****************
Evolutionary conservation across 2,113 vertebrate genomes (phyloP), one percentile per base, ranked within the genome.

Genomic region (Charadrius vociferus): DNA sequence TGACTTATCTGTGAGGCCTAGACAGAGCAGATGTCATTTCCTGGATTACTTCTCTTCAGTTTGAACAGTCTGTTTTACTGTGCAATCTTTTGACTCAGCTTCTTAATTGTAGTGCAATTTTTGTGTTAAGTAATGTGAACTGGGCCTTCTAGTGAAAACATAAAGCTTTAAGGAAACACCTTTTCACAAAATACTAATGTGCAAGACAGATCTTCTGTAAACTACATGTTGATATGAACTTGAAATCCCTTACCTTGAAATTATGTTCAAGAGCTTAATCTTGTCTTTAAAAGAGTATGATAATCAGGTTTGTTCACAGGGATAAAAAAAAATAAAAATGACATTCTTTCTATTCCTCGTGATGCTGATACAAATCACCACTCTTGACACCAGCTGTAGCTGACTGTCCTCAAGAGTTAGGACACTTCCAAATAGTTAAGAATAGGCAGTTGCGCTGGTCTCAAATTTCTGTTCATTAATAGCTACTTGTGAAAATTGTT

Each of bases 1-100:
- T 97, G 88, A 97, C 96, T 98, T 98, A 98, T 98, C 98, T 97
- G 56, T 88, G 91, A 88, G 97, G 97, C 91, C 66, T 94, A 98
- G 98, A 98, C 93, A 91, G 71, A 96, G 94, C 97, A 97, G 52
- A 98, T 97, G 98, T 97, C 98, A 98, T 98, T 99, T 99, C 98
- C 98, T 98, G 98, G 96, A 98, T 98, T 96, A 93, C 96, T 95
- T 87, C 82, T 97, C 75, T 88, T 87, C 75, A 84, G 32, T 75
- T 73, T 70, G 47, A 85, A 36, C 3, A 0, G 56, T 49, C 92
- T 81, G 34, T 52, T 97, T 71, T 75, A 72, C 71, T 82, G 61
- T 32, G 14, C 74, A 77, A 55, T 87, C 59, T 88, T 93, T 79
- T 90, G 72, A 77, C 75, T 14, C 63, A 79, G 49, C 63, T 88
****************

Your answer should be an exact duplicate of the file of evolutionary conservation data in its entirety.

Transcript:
Evolutionary conservation across 2,113 vertebrate genomes (phyloP), one percentile per base, ranked within the genome.

Genomic region (Charadrius vociferus): DNA sequence TGACTTATCTGTGAGGCCTAGACAGAGCAGATGTCATTTCCTGGATTACTTCTCTTCAGTTTGAACAGTCTGTTTTACTGTGCAATCTTTTGACTCAGCTTCTTAATTGTAGTGCAATTTTTGTGTTAAGTAATGTGAACTGGGCCTTCTAGTGAAAACATAAAGCTTTAAGGAAACACCTTTTCACAAAATACTAATGTGCAAGACAGATCTTCTGTAAACTACATGTTGATATGAACTTGAAATCCCTTACCTTGAAATTATGTTCAAGAGCTTAATCTTGTCTTTAAAAGAGTATGATAATCAGGTTTGTTCACAGGGATAAAAAAAAATAAAAATGACATTCTTTCTATTCCTCGTGATGCTGATACAAATCACCACTCTTGACACCAGCTGTAGCTGACTGTCCTCAAGAGTTAGGACACTTCCAAATAGTTAAGAATAGGCAGTTGCGCTGGTCTCAAATTTCTGTTCATTAATAGCTACTTGTGAAAATTGTT

Each of bases 1-100:
- T 97, G 88, A 97, C 96, T 98, T 98, A 98, T 98, C 98, T 97
- G 56, T 88, G 91, A 88, G 97, G 97, C 91, C 66, T 94, A 98
- G 98, A 98, C 93, A 91, G 71, A 96, G 94, C 97, A 97, G 52
- A 98, T 97, G 98, T 97, C 98, A 98, T 98, T 99, T 99, C 98
- C 98, T 98, G 98, G 96, A 98, T 98, T 96, A 93, C 96, T 95
- T 87, C 82, T 97, C 75, T 88, T 87, C 75, A 84, G 32, T 75
- T 73, T 70, G 47, A 85, A 36, C 3, A 0, G 56, T 49, C 92
- T 81, G 34, T 52, T 97, T 71, T 75, A 72, C 71, T 82, G 61
- T 32, G 14, C 74, A 77, A 55, T 87, C 59, T 88, T 93, T 79
- T 90, G 72, A 77, C 75, T 14, C 63, A 79, G 49, C 63, T 88